Tonewood for Guitar Building
Find out the many of the important factors in pursuit of quality tonewood for use in fine acoustic instruments.
The phrase tonewood, in the guitar making trade is used to describe wood with acoustic qualities.
The term certainly can apply to the top, back and sides equally, but it is more often used to define the character of the guitar top plate.
Because the guitar top plate is accountable for producing the essence and caliber of tone, the term tonewood refers mainly to the guitar top.
Considering top tonewood, top bracing and the manner with which the guitar was constructed, the luthier has an unbelievable amount of control over the tone and volume aspects of a guitar.
Tonewood for Guitar Tops - Sitka Spruce
The main objective of the back and sides of the acoustic instrument is the support and amplification of the tone and volume that the guitar top exhibits.
The significance of the the guitar back and sides should not however be downplayed.
But, this fact was proven when the celebrated classical guitar luthier, Antonio De Torres constructed his paper mache guitar to demonstrate the importance of the top and top bracing.
It is understood that this guitar had tremendous sound and volume qualities and proved without a doubt the relevance that the tonewood and top bracing exhibit.
The character of the top plate tonewood used in guitar construction can thus not be underestimated.
The tone is enhanced by the shape of the instrument, the volume of air within the body of the instrument, the amount of vibrations that are inherent within the wood, the moisture content of the wood, the type and placement of the bracing and the mass of the tonewood.
But, if you don't start with a great piece of tonewood for the top plate you are wasting a lot of time in effort as one of the key elements has been compromised.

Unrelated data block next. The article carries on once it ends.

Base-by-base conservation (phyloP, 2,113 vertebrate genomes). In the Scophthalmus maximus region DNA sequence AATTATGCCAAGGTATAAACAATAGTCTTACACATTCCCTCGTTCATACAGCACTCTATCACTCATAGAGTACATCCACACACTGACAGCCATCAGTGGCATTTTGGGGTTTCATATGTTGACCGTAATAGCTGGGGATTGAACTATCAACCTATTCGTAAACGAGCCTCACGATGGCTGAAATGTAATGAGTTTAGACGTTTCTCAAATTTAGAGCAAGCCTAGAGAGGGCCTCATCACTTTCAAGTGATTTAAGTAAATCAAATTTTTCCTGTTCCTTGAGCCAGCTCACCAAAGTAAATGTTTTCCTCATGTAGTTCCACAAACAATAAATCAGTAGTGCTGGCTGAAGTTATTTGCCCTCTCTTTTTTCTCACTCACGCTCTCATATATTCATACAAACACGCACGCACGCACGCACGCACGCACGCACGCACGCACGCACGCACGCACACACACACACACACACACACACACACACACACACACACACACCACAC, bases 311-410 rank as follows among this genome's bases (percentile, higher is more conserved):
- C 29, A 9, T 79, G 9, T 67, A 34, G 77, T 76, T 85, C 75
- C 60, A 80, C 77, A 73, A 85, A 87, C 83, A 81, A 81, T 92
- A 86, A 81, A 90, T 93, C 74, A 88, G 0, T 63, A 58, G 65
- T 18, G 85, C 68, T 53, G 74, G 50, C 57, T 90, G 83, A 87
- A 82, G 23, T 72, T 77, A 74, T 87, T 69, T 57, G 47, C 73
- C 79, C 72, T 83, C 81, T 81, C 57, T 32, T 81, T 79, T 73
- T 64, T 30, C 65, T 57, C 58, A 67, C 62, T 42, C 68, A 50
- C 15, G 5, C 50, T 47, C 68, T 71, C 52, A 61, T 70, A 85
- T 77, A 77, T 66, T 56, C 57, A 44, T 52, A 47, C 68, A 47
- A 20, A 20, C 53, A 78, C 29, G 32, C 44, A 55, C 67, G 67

The caliber and species of the guitar top tonewood functions as the main control over the ultimate sound produced by the instrument.
Also, as we discussed, the tonewood is greatly affected by the wood moisture content.
The dryer the wood, the additional tone it is subject to producing, as moisture produces a dampening consequence within the wood.
Search for tonewood with a moisture content of roughly 6% for acoustic instruments.
By using proper drying strategies in heated and humidity controlled storage facilities, the tonewood should attain the ideal moisture content.
Quite often you will see kiln dried tonewood to attain appropriate moisture content.
Wood that you obtain from the lumber yard will frequently not satisfy these moisture content requirements, and needs to be air dried in your shop for several months, or better yet, up to a couple of years or more.
Tonewood for Guitars - Properly Stacked and Sticked
After kiln drying, the wood continues to 'age' and dry even more, particularly if it is properly stacked and stored in a humidity-controlled environment.
To see tonewood that is marketed as aged between 2 years and 10 years, or more, is not at all uncommon. If you intend to make quite a few guitars, you would be well advised to obtain quality tonewood that is appropriately dried, and buy as much of it as you can afford.
Storing and stacking this tonewood appropriately in your shop, will give you a great resource of aged tonewood for many years.
30 years ago, I bought a large quantity of high-quality tonewood, and I'm still drawing from that same stockpile today.
When you do purchase your tonewood make sure you find a good place for storage. This should be a place that is free from major swings in both humidity and temperature.
Also the proper sticking of the tonewood is required to allow for adequate circulation to all surfaces of the wood. This is commonly handled with 3 pieces of 1/4" thick x 1.5" pieces of sticking wood, such as cedar or clear pine.